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Governor Deal launches landmark initiative to improve childhood fitness

SHAPE merges efforts to combat obesity by promoting exercise and better nutritional options

Gov. Nathan Deal and the Georgia Department of Public Health today launched Georgia SHAPE, a statewide program merging governmental, philanthropic and academic and business communities to address childhood obesity.

“This affects all of us,” Deal said. “We must work together to improve the health of children in our state. Some suggest that we’re raising the first generation of American kids to have shorter life expectancy then their parents because of problems related to obesity. We can and will do better to promote healthy lifestyles.”

Flanked by First Lady Sandra Deal; Brenda Fitzgerald, M.D., commissioner of the Georgia Department of Public Health; and representatives from the Atlanta Falcons; the Arthur M. Blank Family Foundation; the Atlanta Braves; Children’s Healthcare of Atlanta; Coca-Cola and other important leaders, Deal challenged Georgians to tackle the state’s childhood obesity epidemic head on.


The evidence is clear that childhood obesity is a growing problem in the United States and an epidemic in Georgia — the state has the second worst rate for children ages 10-17. Nearly 40 percent of the children in our state are considered overweight or obese. Childhood obesity has serious immediate and long-term effects not only on health and well-being, but on the academic achievement of our children and the economy of our state.

Fitzgerald fully supports the governor’s initiative.

“Georgia SHAPE is more than fitness and exercise; it’s about bringing all of Georgia together to reverse the numbers. This really is a call to action by the governor,” Fitzgerald said.

The launch of Georgia SHAPE included the unveiling of a digital portal, one of many strategies aimed at addressing childhood obesity. One of the most exciting aspects of is the fitness directory, where visitors can enter their ZIP codes and the number of miles they are willing to travel. Based on the information provided, a list of area fitness programs will populate, along with details about each.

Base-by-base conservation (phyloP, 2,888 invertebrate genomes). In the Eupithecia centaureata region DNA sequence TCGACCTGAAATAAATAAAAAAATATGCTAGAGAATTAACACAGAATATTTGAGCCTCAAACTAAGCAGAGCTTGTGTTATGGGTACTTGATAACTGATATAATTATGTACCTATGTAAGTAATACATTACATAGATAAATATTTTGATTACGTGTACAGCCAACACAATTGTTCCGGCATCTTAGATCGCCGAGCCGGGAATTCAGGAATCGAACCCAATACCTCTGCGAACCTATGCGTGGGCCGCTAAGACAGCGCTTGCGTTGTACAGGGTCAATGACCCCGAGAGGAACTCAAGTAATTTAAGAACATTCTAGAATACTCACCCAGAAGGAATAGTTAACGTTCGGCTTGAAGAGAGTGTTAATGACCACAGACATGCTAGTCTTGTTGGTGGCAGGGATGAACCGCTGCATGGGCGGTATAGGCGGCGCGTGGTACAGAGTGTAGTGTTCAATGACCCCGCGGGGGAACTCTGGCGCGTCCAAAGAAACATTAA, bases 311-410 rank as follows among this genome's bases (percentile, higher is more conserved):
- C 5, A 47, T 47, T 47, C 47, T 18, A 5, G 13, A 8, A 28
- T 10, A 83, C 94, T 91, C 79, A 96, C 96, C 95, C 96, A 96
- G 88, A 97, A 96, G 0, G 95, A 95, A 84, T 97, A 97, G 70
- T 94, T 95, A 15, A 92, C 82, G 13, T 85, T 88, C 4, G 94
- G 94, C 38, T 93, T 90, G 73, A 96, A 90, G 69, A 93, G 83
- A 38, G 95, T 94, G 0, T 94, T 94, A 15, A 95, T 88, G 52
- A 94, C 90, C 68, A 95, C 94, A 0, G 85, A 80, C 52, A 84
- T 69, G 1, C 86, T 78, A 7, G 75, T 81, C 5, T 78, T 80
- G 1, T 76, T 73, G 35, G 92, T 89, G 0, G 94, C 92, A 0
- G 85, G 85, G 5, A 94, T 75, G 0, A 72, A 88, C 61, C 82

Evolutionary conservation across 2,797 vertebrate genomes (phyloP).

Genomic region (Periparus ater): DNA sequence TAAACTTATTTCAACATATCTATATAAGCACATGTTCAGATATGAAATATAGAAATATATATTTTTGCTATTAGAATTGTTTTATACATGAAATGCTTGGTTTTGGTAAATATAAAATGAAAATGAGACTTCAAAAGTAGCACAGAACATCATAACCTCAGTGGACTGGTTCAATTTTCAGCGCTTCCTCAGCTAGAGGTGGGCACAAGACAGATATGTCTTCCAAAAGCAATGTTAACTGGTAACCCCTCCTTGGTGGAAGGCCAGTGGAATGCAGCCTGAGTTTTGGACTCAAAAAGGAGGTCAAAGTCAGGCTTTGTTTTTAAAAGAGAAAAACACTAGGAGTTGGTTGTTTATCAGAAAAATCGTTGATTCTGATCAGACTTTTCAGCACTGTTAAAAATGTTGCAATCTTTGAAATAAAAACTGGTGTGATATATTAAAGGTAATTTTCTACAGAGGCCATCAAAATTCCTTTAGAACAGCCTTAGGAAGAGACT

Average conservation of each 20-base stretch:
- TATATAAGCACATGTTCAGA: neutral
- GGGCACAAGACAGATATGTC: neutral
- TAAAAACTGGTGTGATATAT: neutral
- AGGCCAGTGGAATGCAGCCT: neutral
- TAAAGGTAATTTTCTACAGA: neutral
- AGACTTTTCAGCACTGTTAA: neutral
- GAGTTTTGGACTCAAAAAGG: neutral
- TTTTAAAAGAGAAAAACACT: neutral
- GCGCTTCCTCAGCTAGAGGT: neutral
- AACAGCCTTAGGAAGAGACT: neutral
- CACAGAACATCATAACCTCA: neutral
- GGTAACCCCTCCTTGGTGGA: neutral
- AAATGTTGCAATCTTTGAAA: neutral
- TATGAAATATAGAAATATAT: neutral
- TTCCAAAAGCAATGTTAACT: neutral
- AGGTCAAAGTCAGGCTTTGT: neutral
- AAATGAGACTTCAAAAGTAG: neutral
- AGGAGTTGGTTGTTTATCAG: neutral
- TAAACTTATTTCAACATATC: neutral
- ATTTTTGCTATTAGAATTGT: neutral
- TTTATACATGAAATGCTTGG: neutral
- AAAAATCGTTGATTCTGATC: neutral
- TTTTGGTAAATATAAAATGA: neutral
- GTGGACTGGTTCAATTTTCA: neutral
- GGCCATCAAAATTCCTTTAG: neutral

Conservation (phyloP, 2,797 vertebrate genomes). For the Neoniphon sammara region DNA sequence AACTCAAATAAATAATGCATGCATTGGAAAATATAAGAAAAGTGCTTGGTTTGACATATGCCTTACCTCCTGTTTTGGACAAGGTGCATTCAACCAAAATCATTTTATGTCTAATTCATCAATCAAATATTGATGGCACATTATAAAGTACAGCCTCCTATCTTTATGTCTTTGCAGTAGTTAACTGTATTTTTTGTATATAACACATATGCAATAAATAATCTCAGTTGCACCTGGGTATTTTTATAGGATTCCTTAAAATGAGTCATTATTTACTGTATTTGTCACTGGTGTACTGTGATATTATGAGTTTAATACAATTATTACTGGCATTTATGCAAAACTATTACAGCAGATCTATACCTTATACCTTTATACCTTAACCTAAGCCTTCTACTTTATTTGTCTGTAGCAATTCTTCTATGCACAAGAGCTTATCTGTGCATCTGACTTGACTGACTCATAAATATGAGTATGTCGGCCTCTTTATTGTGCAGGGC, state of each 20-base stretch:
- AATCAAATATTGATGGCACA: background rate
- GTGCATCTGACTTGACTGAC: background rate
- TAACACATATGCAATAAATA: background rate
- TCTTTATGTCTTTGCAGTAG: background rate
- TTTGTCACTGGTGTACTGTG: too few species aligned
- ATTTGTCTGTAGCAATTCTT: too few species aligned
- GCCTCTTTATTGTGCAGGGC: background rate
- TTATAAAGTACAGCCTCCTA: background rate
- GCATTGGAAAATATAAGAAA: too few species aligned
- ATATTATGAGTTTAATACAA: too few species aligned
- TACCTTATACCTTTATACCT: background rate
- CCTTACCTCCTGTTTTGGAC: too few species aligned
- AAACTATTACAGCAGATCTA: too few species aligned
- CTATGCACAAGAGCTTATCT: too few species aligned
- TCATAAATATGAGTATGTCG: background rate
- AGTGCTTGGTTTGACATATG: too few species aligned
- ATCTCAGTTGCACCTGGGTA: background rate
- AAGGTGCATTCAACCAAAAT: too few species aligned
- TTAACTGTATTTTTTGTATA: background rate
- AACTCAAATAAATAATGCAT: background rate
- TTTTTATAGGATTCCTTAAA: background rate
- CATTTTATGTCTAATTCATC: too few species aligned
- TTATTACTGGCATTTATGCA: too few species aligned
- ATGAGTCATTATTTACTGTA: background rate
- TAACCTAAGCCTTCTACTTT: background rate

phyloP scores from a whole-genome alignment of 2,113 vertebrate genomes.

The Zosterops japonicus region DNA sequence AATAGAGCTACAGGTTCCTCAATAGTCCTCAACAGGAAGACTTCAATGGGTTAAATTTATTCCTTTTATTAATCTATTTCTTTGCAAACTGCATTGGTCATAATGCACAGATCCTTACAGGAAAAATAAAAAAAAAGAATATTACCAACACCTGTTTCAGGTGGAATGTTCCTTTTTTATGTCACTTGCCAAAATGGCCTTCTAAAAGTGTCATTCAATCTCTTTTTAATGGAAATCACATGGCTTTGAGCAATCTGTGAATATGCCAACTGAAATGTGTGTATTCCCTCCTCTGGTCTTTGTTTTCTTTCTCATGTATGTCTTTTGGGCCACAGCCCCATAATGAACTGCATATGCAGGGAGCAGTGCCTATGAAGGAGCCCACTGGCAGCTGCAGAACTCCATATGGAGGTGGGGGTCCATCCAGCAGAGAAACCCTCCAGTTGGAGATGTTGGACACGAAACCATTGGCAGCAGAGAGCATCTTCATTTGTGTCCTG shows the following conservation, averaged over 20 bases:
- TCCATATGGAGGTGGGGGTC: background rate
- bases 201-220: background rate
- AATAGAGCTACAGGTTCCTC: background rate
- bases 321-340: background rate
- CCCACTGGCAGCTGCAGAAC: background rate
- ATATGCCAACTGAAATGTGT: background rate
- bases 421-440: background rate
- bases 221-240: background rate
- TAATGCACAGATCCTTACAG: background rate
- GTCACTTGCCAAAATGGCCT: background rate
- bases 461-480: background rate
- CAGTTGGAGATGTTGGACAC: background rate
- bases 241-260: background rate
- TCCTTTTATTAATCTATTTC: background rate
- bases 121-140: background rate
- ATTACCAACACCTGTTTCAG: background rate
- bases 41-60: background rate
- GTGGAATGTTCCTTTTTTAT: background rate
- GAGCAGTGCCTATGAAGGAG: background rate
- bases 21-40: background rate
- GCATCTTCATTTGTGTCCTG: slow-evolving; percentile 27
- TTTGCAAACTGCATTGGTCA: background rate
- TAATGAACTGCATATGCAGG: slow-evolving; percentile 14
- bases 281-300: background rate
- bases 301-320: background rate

Additional strategies to combat childhood obesity are planned and include promoting breastfeeding, increasing physical activity and providing better nutritional options for students.

Every effort will be made to support regulations that provide 30 minutes of daily physical activity for every student at school. Child care programs that implement specific wellness policies and other related training will earn the Governor’s Award, which designates them as a Georgia SHAPE compliant facility. Developing a mini-grant program to provide resources for schools to employ innovative/evidence-based nutrition programs is also a priority.


+1 #1 Pickensmom 2012-05-23 16:14
In pickens county elementary schools this past year our children were only allowed 15 min of recess a day and one PE class a week, which was probably only 30 minutes or so. Will this 30 min of daily physical activity change that? They need to get out more and run off that energy or they will not concentrate in class, especially those who have ADHD like my son.
melissa gillette
0 #2 melissa gillette 2012-05-24 15:18
I agree with you pickens mom except on one point, they have gym twice a week. Twice a week would be fine, if they were able to have 2 20 minutes recess's a day. It is recommended that a child play hard ( running ) for an hour a day. To make up this lost time when my daughter gets home we would go outside and play and she also had soccer that she went to twice a week. Now that school is out we have been spending time with the squirt guns, slip and slides and sprinklers.

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